You can use this. And so I've used it all over the place. For instance, get hub where you have it's a site that allows you to have software projects as you're developing software. So you can put stuff in, get hub. They don't know to know, need to [00:18:00] know who I really am. Now they have a credit card number for me.

Because I'm on a paid plan. I pay every month, but guess what? It isn't my real credit card number. It isn't the number that I got from fake name generator. My credit card company allows me to generate either a single use credit card numbers, or in this case, a credit card number for get hub dock. So just as an example, that's how I use it.

So we've get hub gets hacked, the [00:18:30] hackers, have an email address and a name that tipped me off right away, where this is coming from. And if the email didn't come from GitHub by no, they either sold my information to a marketing company, or this is a hacker. Trying to manipulate me through some form of his fishing scheme.

So I know you guys are the breasts and best and brightest. A lot of you understand what I'm talking about, and I'm talking about how you [00:19:00] can create a burner identity. And let me tell you, it is more important today to create a burner identity. Than it has ever been at any point in the past, because frankly, burner identities are one of the ways that you can really mess up some of the marketing firms out there that are trying to put the information together, these data aggregator companies, and also the hackers.

And it's really the hackers that [00:19:30] were off up against here. And we're trying to prevent them from. Getting all of this information. So when we come back, I want to talk about the next step, which is which credit cards can you get? These single use card numbers from? Should you consider using PayPal when my Google voice be a really good alternative for you?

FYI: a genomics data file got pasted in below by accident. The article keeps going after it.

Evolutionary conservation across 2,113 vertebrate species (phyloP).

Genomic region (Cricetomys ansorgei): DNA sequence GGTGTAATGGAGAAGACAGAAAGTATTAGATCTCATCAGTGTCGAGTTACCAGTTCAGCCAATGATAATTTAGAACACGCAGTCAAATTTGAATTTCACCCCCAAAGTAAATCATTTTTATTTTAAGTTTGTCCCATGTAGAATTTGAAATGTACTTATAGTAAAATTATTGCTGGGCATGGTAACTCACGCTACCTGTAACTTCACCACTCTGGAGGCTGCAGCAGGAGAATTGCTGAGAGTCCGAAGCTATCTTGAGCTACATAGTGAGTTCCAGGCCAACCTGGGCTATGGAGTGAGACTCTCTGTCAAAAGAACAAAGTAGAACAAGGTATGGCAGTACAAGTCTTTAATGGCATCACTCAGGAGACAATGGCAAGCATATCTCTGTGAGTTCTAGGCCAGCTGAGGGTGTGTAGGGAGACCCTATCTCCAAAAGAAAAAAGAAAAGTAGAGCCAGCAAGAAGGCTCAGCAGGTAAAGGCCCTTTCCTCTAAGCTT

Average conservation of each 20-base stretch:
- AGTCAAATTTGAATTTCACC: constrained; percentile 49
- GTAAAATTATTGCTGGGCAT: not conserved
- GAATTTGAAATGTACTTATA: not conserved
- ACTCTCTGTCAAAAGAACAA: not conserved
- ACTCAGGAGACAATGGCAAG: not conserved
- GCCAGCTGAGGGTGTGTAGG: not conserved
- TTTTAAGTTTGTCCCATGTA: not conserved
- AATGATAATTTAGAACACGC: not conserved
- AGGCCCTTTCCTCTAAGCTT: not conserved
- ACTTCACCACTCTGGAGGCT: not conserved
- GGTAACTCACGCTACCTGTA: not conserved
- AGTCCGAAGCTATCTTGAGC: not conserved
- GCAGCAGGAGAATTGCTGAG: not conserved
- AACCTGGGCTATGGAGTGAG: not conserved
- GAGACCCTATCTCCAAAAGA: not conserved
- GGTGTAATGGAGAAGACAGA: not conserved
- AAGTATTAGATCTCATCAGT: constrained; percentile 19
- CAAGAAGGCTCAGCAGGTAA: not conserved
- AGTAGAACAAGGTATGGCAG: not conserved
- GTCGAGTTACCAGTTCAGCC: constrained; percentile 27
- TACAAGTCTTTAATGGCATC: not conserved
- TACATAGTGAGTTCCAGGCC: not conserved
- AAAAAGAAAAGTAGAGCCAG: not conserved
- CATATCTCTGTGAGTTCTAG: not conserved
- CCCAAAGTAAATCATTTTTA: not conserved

So we're going to get into all that stuff. Stick around in the [00:20:00] meantime, make sure you go to Craig Get my newsletter. All of this. Is in there. It makes it simple. It's a simple thing to do. Craig And if you have any questions, just email me, M

Having your credit card stolen can be a real problem for any one of us. It gives the bad [00:20:30] guys, a lot of options to spend a lot of money very quickly. We're going to talk right now about virtual credit cards. What are they, what does it mean?

 Virtual credit cards come in two basic forms.

One is a single use credit card, which was quite popular back when these things first came out, and another one is a virtual credit card that has either a specific life. In other words, it's only good for 30 days [00:21:00] or that can be used until you cancel it. If you have a credit card, a visa, MasterCard, American express, discover all of the major card issuers will give you the ability to reverse any charges that might come onto your cards.

If your card is stolen or misused. Now that makes it quite easy. Doesn't it? I want to point out that if you're using [00:21:30] a debit card, as opposed to a credit card, there's not much challenging you can do with the credit card. You can say, I am not going to make my payment. And because of this, that, and the other thing, this was stolen, et cetera, they can file it as a disputed charge.

They can do an investigation to find out. Yeah. I'm you probably were not at a bus terminal down in Mexico City, which happened to me. Because I was up [00:22:00] here in New Hampshire, quite a ways down to Mexico City. And so they just reversed it out. That money never came out of my bank account because it was on a credit card.